Now we turn back to head into the deeper and wilder woods that is my favorite part of this journey. We hop over a small, muddy creeklet and up the hill again through a meadow created by the gas company, as they have a pipeline underneath it.
In this meadow, more poison ivy grows -- avoiding it is like picking your way through a minefield. But the abundant sunshine here encourages less hostile plants to grow, too, like this little flower.
This is the most challenging part of the hike, through a deep woods where it is very easy to lose track of where you are. I've tried laying limbs in patterns, to help create a path, but I still get off course every time and wander for a few minutes until I finally find this mysterious clearing where some kind of factory once stood. Slag heaps are piled up, grass pokes through old asphalt and young pines are at work to heal the scars, too. A box turtle lives in this wet lowland but I didn't see him today. Probably some cottonmouths are to be found here, too and I proceed with caution.
I tried quite hard to photograph a giant grasshopper that was hanging out in a pine tree, but the shot never came out quite right. I did capture this unidentified yellow flower, though.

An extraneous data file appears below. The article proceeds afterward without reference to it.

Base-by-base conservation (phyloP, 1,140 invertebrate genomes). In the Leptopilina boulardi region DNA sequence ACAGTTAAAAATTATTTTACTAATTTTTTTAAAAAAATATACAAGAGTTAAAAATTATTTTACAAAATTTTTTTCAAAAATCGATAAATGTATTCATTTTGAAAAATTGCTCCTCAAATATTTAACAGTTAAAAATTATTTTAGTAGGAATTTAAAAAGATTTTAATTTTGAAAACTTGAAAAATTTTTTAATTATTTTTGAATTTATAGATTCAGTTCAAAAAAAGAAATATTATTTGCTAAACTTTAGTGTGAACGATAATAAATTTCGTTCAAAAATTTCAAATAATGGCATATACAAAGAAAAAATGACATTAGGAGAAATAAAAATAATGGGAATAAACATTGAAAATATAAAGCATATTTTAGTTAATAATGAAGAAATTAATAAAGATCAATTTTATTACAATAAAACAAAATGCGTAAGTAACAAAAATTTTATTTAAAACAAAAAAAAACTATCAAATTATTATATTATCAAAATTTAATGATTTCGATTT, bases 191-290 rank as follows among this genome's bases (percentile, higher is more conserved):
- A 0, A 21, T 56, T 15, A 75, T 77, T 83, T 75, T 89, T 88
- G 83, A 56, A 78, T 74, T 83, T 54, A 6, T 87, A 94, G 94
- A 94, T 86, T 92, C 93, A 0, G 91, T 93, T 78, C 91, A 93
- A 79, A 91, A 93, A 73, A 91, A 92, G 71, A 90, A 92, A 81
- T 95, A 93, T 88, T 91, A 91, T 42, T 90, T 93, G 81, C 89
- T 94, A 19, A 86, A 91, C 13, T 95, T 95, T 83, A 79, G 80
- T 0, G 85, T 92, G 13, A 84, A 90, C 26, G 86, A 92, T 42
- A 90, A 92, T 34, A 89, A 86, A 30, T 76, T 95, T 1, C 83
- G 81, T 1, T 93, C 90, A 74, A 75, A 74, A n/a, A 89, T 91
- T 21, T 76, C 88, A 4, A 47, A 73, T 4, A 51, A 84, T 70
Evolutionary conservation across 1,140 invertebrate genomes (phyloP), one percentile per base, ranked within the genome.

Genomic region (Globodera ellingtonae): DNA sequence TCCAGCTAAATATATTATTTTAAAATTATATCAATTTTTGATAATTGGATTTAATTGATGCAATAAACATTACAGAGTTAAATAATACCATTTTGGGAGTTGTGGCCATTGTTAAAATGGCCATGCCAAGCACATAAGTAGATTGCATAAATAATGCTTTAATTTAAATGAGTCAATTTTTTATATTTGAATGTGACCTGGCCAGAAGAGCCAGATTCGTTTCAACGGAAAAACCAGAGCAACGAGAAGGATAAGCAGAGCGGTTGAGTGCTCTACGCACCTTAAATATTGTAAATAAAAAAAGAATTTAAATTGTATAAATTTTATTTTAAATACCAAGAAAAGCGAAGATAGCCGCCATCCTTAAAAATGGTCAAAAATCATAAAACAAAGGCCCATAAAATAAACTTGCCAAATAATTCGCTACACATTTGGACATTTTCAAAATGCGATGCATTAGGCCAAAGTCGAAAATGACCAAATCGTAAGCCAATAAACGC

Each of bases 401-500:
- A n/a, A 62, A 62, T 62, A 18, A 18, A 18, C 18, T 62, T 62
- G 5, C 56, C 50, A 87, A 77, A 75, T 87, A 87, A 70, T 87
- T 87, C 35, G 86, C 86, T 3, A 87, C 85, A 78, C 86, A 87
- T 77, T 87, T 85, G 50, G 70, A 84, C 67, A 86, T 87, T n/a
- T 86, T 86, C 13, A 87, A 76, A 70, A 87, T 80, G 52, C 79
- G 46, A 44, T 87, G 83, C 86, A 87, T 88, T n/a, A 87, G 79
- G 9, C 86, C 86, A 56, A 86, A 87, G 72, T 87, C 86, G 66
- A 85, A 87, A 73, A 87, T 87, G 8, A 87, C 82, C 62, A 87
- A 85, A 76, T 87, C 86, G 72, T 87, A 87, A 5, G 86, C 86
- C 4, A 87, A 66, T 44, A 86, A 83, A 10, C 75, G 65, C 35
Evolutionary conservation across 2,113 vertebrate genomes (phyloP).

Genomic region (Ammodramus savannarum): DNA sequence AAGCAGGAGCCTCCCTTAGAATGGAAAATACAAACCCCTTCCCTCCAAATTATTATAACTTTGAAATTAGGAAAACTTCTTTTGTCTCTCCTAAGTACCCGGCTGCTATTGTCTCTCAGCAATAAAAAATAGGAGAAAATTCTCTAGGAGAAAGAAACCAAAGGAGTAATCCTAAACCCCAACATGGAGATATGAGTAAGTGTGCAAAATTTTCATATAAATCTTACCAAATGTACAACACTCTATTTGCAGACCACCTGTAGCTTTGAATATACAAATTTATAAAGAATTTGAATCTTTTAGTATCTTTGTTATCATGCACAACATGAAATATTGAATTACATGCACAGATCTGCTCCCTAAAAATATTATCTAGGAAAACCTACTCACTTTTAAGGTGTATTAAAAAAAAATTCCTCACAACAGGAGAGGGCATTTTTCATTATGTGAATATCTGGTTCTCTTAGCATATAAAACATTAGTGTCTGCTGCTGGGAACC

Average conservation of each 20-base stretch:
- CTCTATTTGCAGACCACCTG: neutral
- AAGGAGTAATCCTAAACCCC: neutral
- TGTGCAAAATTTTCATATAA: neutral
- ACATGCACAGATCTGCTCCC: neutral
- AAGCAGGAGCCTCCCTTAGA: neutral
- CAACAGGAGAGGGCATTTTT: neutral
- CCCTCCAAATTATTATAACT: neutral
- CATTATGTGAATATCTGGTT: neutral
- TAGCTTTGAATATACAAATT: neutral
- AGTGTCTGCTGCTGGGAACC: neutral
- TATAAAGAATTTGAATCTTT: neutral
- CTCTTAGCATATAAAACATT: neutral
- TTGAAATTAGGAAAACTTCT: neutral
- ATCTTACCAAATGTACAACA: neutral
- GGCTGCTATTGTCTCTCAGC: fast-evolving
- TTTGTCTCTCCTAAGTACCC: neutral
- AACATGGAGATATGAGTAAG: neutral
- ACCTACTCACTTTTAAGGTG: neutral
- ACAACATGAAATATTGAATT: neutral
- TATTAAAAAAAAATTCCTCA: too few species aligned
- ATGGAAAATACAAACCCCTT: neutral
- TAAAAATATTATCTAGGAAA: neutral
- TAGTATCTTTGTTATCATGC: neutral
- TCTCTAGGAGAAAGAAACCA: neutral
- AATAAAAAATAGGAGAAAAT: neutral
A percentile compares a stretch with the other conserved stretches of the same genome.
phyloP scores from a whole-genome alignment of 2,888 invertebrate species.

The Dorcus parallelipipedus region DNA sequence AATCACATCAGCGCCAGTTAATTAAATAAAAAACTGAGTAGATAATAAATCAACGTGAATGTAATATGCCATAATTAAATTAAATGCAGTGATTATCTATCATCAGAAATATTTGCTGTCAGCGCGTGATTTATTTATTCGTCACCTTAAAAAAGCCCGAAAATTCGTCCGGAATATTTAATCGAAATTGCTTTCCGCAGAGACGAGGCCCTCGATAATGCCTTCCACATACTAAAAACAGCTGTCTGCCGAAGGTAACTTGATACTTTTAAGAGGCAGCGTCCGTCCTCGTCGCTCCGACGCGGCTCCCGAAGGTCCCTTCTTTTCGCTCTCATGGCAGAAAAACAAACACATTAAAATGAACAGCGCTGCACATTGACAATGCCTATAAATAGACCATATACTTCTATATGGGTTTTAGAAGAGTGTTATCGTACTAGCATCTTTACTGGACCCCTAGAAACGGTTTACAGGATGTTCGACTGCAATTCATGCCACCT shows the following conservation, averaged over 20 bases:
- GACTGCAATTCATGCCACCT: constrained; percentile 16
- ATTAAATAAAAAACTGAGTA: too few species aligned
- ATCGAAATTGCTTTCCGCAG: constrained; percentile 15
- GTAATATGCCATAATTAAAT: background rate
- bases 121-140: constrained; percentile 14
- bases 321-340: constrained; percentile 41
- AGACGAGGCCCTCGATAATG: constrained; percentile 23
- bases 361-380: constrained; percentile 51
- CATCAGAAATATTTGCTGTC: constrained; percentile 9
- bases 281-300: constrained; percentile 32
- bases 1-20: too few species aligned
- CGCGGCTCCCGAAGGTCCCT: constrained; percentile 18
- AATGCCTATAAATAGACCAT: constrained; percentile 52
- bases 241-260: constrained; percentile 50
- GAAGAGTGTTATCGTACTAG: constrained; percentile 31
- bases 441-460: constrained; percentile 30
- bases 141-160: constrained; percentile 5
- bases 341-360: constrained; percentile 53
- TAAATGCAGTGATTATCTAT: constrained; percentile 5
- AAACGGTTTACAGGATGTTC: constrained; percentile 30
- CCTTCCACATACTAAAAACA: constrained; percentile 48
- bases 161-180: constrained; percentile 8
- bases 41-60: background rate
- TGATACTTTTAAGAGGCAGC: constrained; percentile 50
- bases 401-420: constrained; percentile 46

I've been out here two hours and I need to go home. So I will wander semi-lost for a few minutes until I find the gas line cut again, cross through the poison ivy and reenter my back yard.
Overgrown tomatoes, a fig tree, asparagus and grapes are what you see there.
Forgive my amateur photographic skills and watch out for the poison ivy.
We start at the edge of my yard, where strawberry bush grows with scraggly stems but an arresting fall seed-pod display. Mountain folk in these parts call it "hearts a-bustin' with love."
As we slip into the trees -- holly, red oak, hickory, tulip poplar and sweetgum, this is one of the first little plants we'll see: Chimaphila umbellata (Umbellate Wintergreen, Pipsissewa, or Prince's pine). "Pipsissewa" is a Cree name meaning "It-breaks-into-small-pieces," according to Wikipedia.